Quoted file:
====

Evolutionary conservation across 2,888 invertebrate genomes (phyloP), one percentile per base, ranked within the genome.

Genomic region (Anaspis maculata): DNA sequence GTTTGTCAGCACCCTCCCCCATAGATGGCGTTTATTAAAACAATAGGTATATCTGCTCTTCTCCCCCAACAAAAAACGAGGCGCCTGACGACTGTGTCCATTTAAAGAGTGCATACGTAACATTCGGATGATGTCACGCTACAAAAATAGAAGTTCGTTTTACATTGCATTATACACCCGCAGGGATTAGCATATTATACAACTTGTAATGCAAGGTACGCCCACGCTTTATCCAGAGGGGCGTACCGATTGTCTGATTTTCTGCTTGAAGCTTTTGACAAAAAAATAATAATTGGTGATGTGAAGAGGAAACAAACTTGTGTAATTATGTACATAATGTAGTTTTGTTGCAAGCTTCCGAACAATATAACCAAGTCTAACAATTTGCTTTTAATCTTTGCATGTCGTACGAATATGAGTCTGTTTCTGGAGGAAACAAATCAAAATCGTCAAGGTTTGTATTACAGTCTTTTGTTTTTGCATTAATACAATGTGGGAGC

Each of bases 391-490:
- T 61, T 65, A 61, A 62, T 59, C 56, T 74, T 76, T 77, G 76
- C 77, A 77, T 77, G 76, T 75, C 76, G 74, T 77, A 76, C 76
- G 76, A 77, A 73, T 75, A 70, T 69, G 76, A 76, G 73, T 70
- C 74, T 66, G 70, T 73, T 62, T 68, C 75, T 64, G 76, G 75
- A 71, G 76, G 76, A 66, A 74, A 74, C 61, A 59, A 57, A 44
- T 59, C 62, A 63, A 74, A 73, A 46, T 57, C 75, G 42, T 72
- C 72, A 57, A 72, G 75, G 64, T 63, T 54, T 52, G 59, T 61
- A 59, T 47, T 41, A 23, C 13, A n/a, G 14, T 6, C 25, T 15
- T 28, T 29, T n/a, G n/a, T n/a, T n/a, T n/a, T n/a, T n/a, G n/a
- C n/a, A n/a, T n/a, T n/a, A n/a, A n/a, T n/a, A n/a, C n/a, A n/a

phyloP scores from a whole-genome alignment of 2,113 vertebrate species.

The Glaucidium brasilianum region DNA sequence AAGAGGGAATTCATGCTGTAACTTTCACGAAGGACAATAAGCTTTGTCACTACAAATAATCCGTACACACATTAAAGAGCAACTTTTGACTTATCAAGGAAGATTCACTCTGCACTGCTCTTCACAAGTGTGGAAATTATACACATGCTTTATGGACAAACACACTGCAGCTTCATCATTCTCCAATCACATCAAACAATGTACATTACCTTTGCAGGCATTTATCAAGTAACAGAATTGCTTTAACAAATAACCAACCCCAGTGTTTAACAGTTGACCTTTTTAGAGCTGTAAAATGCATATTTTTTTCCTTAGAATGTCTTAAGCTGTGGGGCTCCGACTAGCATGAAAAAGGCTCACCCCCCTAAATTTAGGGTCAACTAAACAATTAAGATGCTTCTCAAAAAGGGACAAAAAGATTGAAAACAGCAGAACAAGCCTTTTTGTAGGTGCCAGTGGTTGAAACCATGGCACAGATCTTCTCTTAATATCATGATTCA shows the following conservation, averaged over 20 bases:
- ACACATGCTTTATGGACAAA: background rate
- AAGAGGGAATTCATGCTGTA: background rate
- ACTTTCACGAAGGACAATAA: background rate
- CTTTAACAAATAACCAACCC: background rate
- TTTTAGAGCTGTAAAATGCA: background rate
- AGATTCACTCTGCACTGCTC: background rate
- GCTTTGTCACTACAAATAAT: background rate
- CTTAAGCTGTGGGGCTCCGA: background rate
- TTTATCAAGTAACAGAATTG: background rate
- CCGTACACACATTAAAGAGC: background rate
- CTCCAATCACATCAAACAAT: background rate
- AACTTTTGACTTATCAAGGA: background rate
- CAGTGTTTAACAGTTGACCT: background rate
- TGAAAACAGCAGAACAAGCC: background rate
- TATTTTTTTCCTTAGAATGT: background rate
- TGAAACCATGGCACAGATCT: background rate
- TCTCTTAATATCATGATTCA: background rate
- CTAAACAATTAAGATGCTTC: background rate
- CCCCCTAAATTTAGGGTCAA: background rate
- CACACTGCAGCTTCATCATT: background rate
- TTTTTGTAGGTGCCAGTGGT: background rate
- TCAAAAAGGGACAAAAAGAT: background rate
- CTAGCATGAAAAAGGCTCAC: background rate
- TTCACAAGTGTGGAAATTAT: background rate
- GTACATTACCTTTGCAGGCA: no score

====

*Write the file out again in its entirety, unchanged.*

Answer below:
Evolutionary conservation across 2,888 invertebrate genomes (phyloP), one percentile per base, ranked within the genome.

Genomic region (Anaspis maculata): DNA sequence GTTTGTCAGCACCCTCCCCCATAGATGGCGTTTATTAAAACAATAGGTATATCTGCTCTTCTCCCCCAACAAAAAACGAGGCGCCTGACGACTGTGTCCATTTAAAGAGTGCATACGTAACATTCGGATGATGTCACGCTACAAAAATAGAAGTTCGTTTTACATTGCATTATACACCCGCAGGGATTAGCATATTATACAACTTGTAATGCAAGGTACGCCCACGCTTTATCCAGAGGGGCGTACCGATTGTCTGATTTTCTGCTTGAAGCTTTTGACAAAAAAATAATAATTGGTGATGTGAAGAGGAAACAAACTTGTGTAATTATGTACATAATGTAGTTTTGTTGCAAGCTTCCGAACAATATAACCAAGTCTAACAATTTGCTTTTAATCTTTGCATGTCGTACGAATATGAGTCTGTTTCTGGAGGAAACAAATCAAAATCGTCAAGGTTTGTATTACAGTCTTTTGTTTTTGCATTAATACAATGTGGGAGC

Each of bases 391-490:
- T 61, T 65, A 61, A 62, T 59, C 56, T 74, T 76, T 77, G 76
- C 77, A 77, T 77, G 76, T 75, C 76, G 74, T 77, A 76, C 76
- G 76, A 77, A 73, T 75, A 70, T 69, G 76, A 76, G 73, T 70
- C 74, T 66, G 70, T 73, T 62, T 68, C 75, T 64, G 76, G 75
- A 71, G 76, G 76, A 66, A 74, A 74, C 61, A 59, A 57, A 44
- T 59, C 62, A 63, A 74, A 73, A 46, T 57, C 75, G 42, T 72
- C 72, A 57, A 72, G 75, G 64, T 63, T 54, T 52, G 59, T 61
- A 59, T 47, T 41, A 23, C 13, A n/a, G 14, T 6, C 25, T 15
- T 28, T 29, T n/a, G n/a, T n/a, T n/a, T n/a, T n/a, T n/a, G n/a
- C n/a, A n/a, T n/a, T n/a, A n/a, A n/a, T n/a, A n/a, C n/a, A n/a

phyloP scores from a whole-genome alignment of 2,113 vertebrate species.

The Glaucidium brasilianum region DNA sequence AAGAGGGAATTCATGCTGTAACTTTCACGAAGGACAATAAGCTTTGTCACTACAAATAATCCGTACACACATTAAAGAGCAACTTTTGACTTATCAAGGAAGATTCACTCTGCACTGCTCTTCACAAGTGTGGAAATTATACACATGCTTTATGGACAAACACACTGCAGCTTCATCATTCTCCAATCACATCAAACAATGTACATTACCTTTGCAGGCATTTATCAAGTAACAGAATTGCTTTAACAAATAACCAACCCCAGTGTTTAACAGTTGACCTTTTTAGAGCTGTAAAATGCATATTTTTTTCCTTAGAATGTCTTAAGCTGTGGGGCTCCGACTAGCATGAAAAAGGCTCACCCCCCTAAATTTAGGGTCAACTAAACAATTAAGATGCTTCTCAAAAAGGGACAAAAAGATTGAAAACAGCAGAACAAGCCTTTTTGTAGGTGCCAGTGGTTGAAACCATGGCACAGATCTTCTCTTAATATCATGATTCA shows the following conservation, averaged over 20 bases:
- ACACATGCTTTATGGACAAA: background rate
- AAGAGGGAATTCATGCTGTA: background rate
- ACTTTCACGAAGGACAATAA: background rate
- CTTTAACAAATAACCAACCC: background rate
- TTTTAGAGCTGTAAAATGCA: background rate
- AGATTCACTCTGCACTGCTC: background rate
- GCTTTGTCACTACAAATAAT: background rate
- CTTAAGCTGTGGGGCTCCGA: background rate
- TTTATCAAGTAACAGAATTG: background rate
- CCGTACACACATTAAAGAGC: background rate
- CTCCAATCACATCAAACAAT: background rate
- AACTTTTGACTTATCAAGGA: background rate
- CAGTGTTTAACAGTTGACCT: background rate
- TGAAAACAGCAGAACAAGCC: background rate
- TATTTTTTTCCTTAGAATGT: background rate
- TGAAACCATGGCACAGATCT: background rate
- TCTCTTAATATCATGATTCA: background rate
- CTAAACAATTAAGATGCTTC: background rate
- CCCCCTAAATTTAGGGTCAA: background rate
- CACACTGCAGCTTCATCATT: background rate
- TTTTTGTAGGTGCCAGTGGT: background rate
- TCAAAAAGGGACAAAAAGAT: background rate
- CTAGCATGAAAAAGGCTCAC: background rate
- TTCACAAGTGTGGAAATTAT: background rate
- GTACATTACCTTTGCAGGCA: no score